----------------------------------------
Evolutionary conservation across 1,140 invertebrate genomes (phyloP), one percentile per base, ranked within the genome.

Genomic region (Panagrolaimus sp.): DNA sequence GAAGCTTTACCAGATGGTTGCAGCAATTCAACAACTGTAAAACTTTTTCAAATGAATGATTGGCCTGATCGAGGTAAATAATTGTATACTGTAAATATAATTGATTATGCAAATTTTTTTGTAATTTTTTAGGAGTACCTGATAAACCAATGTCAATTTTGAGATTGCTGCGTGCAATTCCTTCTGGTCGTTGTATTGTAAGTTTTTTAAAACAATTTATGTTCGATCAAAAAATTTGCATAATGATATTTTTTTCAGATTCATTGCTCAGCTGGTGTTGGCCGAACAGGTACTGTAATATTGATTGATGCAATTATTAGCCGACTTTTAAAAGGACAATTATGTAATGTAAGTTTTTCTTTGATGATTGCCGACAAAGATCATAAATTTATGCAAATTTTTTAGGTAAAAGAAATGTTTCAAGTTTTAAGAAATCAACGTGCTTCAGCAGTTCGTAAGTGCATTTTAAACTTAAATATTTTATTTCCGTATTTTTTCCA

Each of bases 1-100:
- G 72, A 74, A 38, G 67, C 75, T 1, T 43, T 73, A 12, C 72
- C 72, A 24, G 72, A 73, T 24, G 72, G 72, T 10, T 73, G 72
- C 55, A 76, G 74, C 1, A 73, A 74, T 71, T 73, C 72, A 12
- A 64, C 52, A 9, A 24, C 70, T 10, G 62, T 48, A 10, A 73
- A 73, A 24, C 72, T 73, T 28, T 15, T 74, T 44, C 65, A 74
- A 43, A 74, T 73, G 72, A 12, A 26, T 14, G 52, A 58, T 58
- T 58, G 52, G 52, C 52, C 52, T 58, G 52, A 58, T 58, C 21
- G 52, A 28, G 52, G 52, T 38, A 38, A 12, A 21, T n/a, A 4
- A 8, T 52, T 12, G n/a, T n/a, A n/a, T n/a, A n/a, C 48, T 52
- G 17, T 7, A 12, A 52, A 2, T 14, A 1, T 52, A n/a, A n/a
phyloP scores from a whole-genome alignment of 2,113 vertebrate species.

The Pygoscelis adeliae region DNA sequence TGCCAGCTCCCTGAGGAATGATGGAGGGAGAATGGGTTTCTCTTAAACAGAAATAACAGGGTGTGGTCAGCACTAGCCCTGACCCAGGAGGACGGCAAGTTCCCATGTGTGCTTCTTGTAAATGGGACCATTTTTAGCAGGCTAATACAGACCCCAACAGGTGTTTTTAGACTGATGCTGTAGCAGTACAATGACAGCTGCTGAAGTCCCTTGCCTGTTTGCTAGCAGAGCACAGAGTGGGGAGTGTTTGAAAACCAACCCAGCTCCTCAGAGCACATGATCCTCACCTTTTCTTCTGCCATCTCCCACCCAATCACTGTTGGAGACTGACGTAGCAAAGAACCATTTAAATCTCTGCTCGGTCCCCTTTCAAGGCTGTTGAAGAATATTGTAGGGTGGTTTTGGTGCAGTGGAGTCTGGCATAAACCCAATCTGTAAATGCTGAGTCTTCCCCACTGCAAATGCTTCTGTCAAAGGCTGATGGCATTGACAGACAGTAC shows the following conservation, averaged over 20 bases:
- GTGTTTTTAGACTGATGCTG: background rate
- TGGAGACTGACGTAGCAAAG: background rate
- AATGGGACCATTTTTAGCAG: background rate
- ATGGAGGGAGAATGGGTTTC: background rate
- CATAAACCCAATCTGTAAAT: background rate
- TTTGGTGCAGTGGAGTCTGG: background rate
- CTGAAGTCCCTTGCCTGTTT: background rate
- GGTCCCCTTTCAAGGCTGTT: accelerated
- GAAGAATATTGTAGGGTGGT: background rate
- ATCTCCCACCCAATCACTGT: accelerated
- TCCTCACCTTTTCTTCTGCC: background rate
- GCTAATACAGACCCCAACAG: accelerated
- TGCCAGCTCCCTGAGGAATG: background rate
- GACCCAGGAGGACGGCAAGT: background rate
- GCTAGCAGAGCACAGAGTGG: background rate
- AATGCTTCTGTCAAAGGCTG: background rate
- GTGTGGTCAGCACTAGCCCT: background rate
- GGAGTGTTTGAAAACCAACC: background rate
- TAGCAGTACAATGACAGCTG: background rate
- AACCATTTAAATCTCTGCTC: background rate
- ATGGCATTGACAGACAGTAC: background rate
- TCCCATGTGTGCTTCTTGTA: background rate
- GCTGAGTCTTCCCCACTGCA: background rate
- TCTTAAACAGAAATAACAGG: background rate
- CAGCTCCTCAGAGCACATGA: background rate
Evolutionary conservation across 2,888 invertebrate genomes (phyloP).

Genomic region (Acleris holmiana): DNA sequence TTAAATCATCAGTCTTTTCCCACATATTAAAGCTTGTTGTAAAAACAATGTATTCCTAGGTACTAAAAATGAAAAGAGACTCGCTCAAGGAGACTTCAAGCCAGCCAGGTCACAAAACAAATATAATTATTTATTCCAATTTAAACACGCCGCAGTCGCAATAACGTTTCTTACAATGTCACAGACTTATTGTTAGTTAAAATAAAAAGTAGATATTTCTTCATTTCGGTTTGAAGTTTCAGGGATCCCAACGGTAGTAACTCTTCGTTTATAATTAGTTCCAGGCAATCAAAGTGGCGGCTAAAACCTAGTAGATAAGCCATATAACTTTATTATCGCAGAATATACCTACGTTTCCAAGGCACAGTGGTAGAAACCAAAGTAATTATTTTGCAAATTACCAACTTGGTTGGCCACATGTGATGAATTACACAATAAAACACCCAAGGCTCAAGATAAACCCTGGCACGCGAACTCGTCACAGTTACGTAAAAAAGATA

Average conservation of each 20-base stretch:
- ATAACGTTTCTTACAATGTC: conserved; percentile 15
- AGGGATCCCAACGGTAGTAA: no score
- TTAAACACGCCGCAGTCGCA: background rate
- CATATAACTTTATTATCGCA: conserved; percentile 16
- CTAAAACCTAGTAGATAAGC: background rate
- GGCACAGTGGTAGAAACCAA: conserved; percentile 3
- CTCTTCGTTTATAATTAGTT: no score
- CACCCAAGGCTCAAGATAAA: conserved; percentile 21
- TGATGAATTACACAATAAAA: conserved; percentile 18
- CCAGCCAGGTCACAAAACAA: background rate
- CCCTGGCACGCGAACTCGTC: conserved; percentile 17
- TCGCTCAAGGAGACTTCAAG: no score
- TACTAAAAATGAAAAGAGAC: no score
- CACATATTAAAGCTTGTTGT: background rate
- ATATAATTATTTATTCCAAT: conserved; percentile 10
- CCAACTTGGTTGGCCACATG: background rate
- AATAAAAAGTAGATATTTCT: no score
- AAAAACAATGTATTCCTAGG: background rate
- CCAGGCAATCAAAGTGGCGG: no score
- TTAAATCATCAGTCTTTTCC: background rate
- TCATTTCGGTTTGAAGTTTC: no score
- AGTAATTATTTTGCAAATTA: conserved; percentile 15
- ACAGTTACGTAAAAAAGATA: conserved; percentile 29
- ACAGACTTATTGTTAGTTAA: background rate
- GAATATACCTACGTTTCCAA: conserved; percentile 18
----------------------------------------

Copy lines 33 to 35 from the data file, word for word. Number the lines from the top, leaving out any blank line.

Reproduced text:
- GGAGTGTTTGAAAACCAACC: background rate
- TAGCAGTACAATGACAGCTG: background rate
- AACCATTTAAATCTCTGCTC: background rate